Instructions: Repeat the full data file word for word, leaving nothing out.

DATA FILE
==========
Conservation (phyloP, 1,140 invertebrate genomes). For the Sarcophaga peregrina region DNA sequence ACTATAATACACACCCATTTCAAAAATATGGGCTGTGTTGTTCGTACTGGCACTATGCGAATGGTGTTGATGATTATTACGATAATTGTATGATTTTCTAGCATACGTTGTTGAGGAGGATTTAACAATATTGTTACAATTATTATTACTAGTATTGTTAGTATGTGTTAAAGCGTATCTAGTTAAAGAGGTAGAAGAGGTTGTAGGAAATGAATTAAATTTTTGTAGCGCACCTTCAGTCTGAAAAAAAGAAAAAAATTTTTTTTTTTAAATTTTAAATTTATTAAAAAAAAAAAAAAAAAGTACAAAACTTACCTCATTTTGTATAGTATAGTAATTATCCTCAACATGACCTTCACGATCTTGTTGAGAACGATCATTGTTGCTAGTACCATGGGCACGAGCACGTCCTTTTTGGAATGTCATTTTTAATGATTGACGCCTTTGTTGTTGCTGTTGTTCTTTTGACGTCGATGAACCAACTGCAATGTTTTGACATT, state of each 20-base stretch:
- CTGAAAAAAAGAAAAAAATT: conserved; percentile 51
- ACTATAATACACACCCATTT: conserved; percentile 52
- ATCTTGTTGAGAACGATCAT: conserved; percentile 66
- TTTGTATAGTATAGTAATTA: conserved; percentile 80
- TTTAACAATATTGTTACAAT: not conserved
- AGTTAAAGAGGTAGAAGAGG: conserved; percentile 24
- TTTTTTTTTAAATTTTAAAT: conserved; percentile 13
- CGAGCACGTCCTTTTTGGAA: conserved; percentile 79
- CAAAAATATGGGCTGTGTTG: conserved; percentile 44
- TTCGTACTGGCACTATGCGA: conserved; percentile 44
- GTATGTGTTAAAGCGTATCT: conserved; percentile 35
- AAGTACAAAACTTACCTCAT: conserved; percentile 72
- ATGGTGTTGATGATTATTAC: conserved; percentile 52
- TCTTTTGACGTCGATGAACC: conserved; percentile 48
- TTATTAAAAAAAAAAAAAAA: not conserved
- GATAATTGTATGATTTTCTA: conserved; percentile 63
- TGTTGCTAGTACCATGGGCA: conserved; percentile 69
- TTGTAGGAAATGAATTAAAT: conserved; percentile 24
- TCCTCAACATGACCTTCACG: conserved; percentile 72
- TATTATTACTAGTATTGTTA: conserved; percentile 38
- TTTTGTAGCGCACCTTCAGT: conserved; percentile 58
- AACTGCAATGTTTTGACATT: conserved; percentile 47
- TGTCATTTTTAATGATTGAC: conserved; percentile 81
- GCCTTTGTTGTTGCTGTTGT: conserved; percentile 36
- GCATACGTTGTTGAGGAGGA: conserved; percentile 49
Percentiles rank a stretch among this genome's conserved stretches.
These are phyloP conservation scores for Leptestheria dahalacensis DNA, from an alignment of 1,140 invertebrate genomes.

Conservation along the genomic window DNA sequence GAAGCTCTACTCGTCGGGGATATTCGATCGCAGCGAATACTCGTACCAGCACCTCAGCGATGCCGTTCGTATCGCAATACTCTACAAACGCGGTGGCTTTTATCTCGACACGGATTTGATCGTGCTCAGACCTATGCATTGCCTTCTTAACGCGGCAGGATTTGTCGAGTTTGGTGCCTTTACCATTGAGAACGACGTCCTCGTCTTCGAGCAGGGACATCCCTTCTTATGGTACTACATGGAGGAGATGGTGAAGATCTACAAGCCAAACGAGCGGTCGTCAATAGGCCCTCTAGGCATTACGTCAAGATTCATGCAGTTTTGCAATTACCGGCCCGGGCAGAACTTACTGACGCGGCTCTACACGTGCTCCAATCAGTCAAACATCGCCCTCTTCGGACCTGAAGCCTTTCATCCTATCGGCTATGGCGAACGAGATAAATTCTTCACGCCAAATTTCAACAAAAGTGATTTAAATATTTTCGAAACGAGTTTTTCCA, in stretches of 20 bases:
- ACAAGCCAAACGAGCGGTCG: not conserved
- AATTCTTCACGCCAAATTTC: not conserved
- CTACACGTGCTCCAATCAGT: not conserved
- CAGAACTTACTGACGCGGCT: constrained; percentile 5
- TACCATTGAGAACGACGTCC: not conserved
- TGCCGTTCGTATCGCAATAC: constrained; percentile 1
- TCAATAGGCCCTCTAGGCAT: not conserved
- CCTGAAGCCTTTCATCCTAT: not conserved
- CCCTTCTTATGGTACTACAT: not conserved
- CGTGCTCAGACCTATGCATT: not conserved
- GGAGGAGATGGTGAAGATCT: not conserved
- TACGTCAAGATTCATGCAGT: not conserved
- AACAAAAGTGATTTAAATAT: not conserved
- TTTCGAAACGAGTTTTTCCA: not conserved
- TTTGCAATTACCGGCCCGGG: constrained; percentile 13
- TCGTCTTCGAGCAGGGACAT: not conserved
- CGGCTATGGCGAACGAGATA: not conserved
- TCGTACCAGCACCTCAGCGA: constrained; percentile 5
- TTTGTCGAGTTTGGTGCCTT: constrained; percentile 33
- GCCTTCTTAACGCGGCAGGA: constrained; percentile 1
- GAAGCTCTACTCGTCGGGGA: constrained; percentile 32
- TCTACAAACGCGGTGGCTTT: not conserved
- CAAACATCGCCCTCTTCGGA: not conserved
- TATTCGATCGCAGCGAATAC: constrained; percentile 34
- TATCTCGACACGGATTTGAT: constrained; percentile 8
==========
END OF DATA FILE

Conservation (phyloP, 1,140 invertebrate genomes). For the Sarcophaga peregrina region DNA sequence ACTATAATACACACCCATTTCAAAAATATGGGCTGTGTTGTTCGTACTGGCACTATGCGAATGGTGTTGATGATTATTACGATAATTGTATGATTTTCTAGCATACGTTGTTGAGGAGGATTTAACAATATTGTTACAATTATTATTACTAGTATTGTTAGTATGTGTTAAAGCGTATCTAGTTAAAGAGGTAGAAGAGGTTGTAGGAAATGAATTAAATTTTTGTAGCGCACCTTCAGTCTGAAAAAAAGAAAAAAATTTTTTTTTTTAAATTTTAAATTTATTAAAAAAAAAAAAAAAAAGTACAAAACTTACCTCATTTTGTATAGTATAGTAATTATCCTCAACATGACCTTCACGATCTTGTTGAGAACGATCATTGTTGCTAGTACCATGGGCACGAGCACGTCCTTTTTGGAATGTCATTTTTAATGATTGACGCCTTTGTTGTTGCTGTTGTTCTTTTGACGTCGATGAACCAACTGCAATGTTTTGACATT, state of each 20-base stretch:
- CTGAAAAAAAGAAAAAAATT: conserved; percentile 51
- ACTATAATACACACCCATTT: conserved; percentile 52
- ATCTTGTTGAGAACGATCAT: conserved; percentile 66
- TTTGTATAGTATAGTAATTA: conserved; percentile 80
- TTTAACAATATTGTTACAAT: not conserved
- AGTTAAAGAGGTAGAAGAGG: conserved; percentile 24
- TTTTTTTTTAAATTTTAAAT: conserved; percentile 13
- CGAGCACGTCCTTTTTGGAA: conserved; percentile 79
- CAAAAATATGGGCTGTGTTG: conserved; percentile 44
- TTCGTACTGGCACTATGCGA: conserved; percentile 44
- GTATGTGTTAAAGCGTATCT: conserved; percentile 35
- AAGTACAAAACTTACCTCAT: conserved; percentile 72
- ATGGTGTTGATGATTATTAC: conserved; percentile 52
- TCTTTTGACGTCGATGAACC: conserved; percentile 48
- TTATTAAAAAAAAAAAAAAA: not conserved
- GATAATTGTATGATTTTCTA: conserved; percentile 63
- TGTTGCTAGTACCATGGGCA: conserved; percentile 69
- TTGTAGGAAATGAATTAAAT: conserved; percentile 24
- TCCTCAACATGACCTTCACG: conserved; percentile 72
- TATTATTACTAGTATTGTTA: conserved; percentile 38
- TTTTGTAGCGCACCTTCAGT: conserved; percentile 58
- AACTGCAATGTTTTGACATT: conserved; percentile 47
- TGTCATTTTTAATGATTGAC: conserved; percentile 81
- GCCTTTGTTGTTGCTGTTGT: conserved; percentile 36
- GCATACGTTGTTGAGGAGGA: conserved; percentile 49
Percentiles rank a stretch among this genome's conserved stretches.
These are phyloP conservation scores for Leptestheria dahalacensis DNA, from an alignment of 1,140 invertebrate genomes.

Conservation along the genomic window DNA sequence GAAGCTCTACTCGTCGGGGATATTCGATCGCAGCGAATACTCGTACCAGCACCTCAGCGATGCCGTTCGTATCGCAATACTCTACAAACGCGGTGGCTTTTATCTCGACACGGATTTGATCGTGCTCAGACCTATGCATTGCCTTCTTAACGCGGCAGGATTTGTCGAGTTTGGTGCCTTTACCATTGAGAACGACGTCCTCGTCTTCGAGCAGGGACATCCCTTCTTATGGTACTACATGGAGGAGATGGTGAAGATCTACAAGCCAAACGAGCGGTCGTCAATAGGCCCTCTAGGCATTACGTCAAGATTCATGCAGTTTTGCAATTACCGGCCCGGGCAGAACTTACTGACGCGGCTCTACACGTGCTCCAATCAGTCAAACATCGCCCTCTTCGGACCTGAAGCCTTTCATCCTATCGGCTATGGCGAACGAGATAAATTCTTCACGCCAAATTTCAACAAAAGTGATTTAAATATTTTCGAAACGAGTTTTTCCA, in stretches of 20 bases:
- ACAAGCCAAACGAGCGGTCG: not conserved
- AATTCTTCACGCCAAATTTC: not conserved
- CTACACGTGCTCCAATCAGT: not conserved
- CAGAACTTACTGACGCGGCT: constrained; percentile 5
- TACCATTGAGAACGACGTCC: not conserved
- TGCCGTTCGTATCGCAATAC: constrained; percentile 1
- TCAATAGGCCCTCTAGGCAT: not conserved
- CCTGAAGCCTTTCATCCTAT: not conserved
- CCCTTCTTATGGTACTACAT: not conserved
- CGTGCTCAGACCTATGCATT: not conserved
- GGAGGAGATGGTGAAGATCT: not conserved
- TACGTCAAGATTCATGCAGT: not conserved
- AACAAAAGTGATTTAAATAT: not conserved
- TTTCGAAACGAGTTTTTCCA: not conserved
- TTTGCAATTACCGGCCCGGG: constrained; percentile 13
- TCGTCTTCGAGCAGGGACAT: not conserved
- CGGCTATGGCGAACGAGATA: not conserved
- TCGTACCAGCACCTCAGCGA: constrained; percentile 5
- TTTGTCGAGTTTGGTGCCTT: constrained; percentile 33
- GCCTTCTTAACGCGGCAGGA: constrained; percentile 1
- GAAGCTCTACTCGTCGGGGA: constrained; percentile 32
- TCTACAAACGCGGTGGCTTT: not conserved
- CAAACATCGCCCTCTTCGGA: not conserved
- TATTCGATCGCAGCGAATAC: constrained; percentile 34
- TATCTCGACACGGATTTGAT: constrained; percentile 8